Projects like this make me smile. Have you ever installed a salon-style gallery of art work in your home?
This kind of installation is the perfect form of assembly and expression for me, because I love changing things and not being held accountable to “rules in hanging art.” I’d say the only “rules” are to cluster items that speak to you–even if that just means you love it because: it’s beautiful…or quirky…or appeals to you on some inexplicable level. You’re the boss here. You can choose the distance, spacing, and basic rhyme and reason–it only needs to make sense to you.
Let me tell you about about this display, I recently created, which is intended as a loose collage of our life. I’ll start with the focal point, otherwise known as a treasured piece of art inherited from my grandmother. I have to admit that starting with this piece and using it as an anchor helped to build the vision of this project.
During the last ten or so years of my grandmother’s life, she would always ask me (and my whole family) what we wanted in her house after she was gone. The conversation always made me deeply uncomfortable and sad, as I could never really imagine her as “gone.” All I wanted was for her to stick around longer. And though there were many lovely things in her home, this piece of art was the only thing I ever admitted I wanted, and every day when I look at it, I think of her. I imagine it proudly hanging over her mantle in her warm, but formal living room. It’s amazing how transporting art can be. I could stare at this image of the blustery and brooding ocean for hours, contemplating many things. To me this is truly the pièce de ré·sis·tance.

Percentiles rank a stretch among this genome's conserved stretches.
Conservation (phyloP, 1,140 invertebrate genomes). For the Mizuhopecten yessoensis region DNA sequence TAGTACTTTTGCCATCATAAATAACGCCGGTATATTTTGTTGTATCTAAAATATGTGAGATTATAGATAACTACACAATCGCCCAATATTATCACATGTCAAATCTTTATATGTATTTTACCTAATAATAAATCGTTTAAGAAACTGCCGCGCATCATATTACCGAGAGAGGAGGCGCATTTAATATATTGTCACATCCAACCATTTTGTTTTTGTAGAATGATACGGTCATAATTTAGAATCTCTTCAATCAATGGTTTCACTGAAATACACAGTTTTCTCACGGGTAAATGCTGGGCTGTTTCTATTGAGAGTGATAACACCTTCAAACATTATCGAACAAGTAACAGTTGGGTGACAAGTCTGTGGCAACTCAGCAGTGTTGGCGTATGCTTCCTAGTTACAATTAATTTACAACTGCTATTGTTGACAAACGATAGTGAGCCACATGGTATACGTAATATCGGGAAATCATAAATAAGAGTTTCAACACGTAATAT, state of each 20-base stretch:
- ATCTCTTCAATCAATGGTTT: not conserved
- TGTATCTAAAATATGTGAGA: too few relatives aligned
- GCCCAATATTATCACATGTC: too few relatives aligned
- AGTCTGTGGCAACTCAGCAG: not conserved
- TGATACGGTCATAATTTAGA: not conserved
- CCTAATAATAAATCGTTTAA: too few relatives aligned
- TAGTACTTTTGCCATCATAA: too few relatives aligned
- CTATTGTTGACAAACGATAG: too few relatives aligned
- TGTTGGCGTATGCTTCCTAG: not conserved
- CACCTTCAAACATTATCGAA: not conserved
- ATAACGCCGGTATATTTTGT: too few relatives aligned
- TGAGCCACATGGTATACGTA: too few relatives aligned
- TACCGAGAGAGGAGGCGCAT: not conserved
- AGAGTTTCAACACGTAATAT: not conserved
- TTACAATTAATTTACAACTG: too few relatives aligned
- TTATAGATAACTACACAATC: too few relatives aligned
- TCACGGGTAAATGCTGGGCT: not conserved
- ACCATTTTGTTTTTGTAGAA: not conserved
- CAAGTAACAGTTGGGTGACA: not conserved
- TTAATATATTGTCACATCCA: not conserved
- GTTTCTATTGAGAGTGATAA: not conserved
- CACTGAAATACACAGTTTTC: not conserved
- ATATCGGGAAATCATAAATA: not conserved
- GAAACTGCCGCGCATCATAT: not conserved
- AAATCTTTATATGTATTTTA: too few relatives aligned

Anyhoo, back to the “gallery.” The small round cameo, a gift from my Mom, is an antique. I love the size, scale, daintiness and patina of this paining.
Above this sweet little lady hangs glitter deer antlers, which were a Christmas gift from my deer (ha! couldn’t resist the pun) husband. Below hang the pair of teeny original watercolors, a gift from my in-laws are by Nantucket artist William Welsh. They depict Siasconset cottages, my someday summer dream retreat.
On top are two photographs of Nantucket, also gifts from R&D—one of the front doors of St. Mary’s Church where we got married (almost 12 years ago, wow time flies!).
The other of The Nantucket Atheneum. Remember, you can always cut out silhouettes of the pieces you are trying to test the placement
with newspaper and tape to the wall before making any “permanent”(is there such a thing?) choices/selections.
To the right, the photo mounted on a bamboo board—my greatest work of art yet—our daughters.
And finally the bright Modern acrylic original canvas painted by my oldest is another treasure with just the right pop of color.
You too can create your own salon-style gallery. I know ours will grow and evolve as we do.